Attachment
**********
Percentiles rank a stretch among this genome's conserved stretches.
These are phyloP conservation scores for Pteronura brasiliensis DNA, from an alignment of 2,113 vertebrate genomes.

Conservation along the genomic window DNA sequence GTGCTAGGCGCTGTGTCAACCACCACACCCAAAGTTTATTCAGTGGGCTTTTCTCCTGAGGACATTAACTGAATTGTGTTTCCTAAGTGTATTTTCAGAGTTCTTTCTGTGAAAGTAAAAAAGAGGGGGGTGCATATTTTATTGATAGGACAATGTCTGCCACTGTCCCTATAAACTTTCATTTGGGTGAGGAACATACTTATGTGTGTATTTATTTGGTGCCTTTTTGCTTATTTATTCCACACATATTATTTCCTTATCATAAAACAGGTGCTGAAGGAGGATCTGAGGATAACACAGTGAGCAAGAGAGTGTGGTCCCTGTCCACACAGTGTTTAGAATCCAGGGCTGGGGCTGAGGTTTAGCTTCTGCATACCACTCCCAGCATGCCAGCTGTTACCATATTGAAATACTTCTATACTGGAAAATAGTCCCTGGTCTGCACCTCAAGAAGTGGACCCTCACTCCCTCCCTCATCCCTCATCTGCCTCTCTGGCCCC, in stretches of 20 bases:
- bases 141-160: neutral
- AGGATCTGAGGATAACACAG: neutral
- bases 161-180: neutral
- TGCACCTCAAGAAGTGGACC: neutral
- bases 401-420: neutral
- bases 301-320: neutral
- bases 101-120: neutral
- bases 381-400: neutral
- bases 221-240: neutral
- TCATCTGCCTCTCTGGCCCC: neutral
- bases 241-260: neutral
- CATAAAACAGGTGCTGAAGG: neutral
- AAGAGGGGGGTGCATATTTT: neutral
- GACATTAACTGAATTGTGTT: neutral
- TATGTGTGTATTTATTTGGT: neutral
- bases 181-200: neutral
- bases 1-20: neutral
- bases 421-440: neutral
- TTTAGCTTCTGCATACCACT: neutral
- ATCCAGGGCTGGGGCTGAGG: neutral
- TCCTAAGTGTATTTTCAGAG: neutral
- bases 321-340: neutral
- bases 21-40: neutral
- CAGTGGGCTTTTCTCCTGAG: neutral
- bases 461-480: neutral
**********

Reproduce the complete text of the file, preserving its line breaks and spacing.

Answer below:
Percentiles rank a stretch among this genome's conserved stretches.
These are phyloP conservation scores for Pteronura brasiliensis DNA, from an alignment of 2,113 vertebrate genomes.

Conservation along the genomic window DNA sequence GTGCTAGGCGCTGTGTCAACCACCACACCCAAAGTTTATTCAGTGGGCTTTTCTCCTGAGGACATTAACTGAATTGTGTTTCCTAAGTGTATTTTCAGAGTTCTTTCTGTGAAAGTAAAAAAGAGGGGGGTGCATATTTTATTGATAGGACAATGTCTGCCACTGTCCCTATAAACTTTCATTTGGGTGAGGAACATACTTATGTGTGTATTTATTTGGTGCCTTTTTGCTTATTTATTCCACACATATTATTTCCTTATCATAAAACAGGTGCTGAAGGAGGATCTGAGGATAACACAGTGAGCAAGAGAGTGTGGTCCCTGTCCACACAGTGTTTAGAATCCAGGGCTGGGGCTGAGGTTTAGCTTCTGCATACCACTCCCAGCATGCCAGCTGTTACCATATTGAAATACTTCTATACTGGAAAATAGTCCCTGGTCTGCACCTCAAGAAGTGGACCCTCACTCCCTCCCTCATCCCTCATCTGCCTCTCTGGCCCC, in stretches of 20 bases:
- bases 141-160: neutral
- AGGATCTGAGGATAACACAG: neutral
- bases 161-180: neutral
- TGCACCTCAAGAAGTGGACC: neutral
- bases 401-420: neutral
- bases 301-320: neutral
- bases 101-120: neutral
- bases 381-400: neutral
- bases 221-240: neutral
- TCATCTGCCTCTCTGGCCCC: neutral
- bases 241-260: neutral
- CATAAAACAGGTGCTGAAGG: neutral
- AAGAGGGGGGTGCATATTTT: neutral
- GACATTAACTGAATTGTGTT: neutral
- TATGTGTGTATTTATTTGGT: neutral
- bases 181-200: neutral
- bases 1-20: neutral
- bases 421-440: neutral
- TTTAGCTTCTGCATACCACT: neutral
- ATCCAGGGCTGGGGCTGAGG: neutral
- TCCTAAGTGTATTTTCAGAG: neutral
- bases 321-340: neutral
- bases 21-40: neutral
- CAGTGGGCTTTTCTCCTGAG: neutral
- bases 461-480: neutral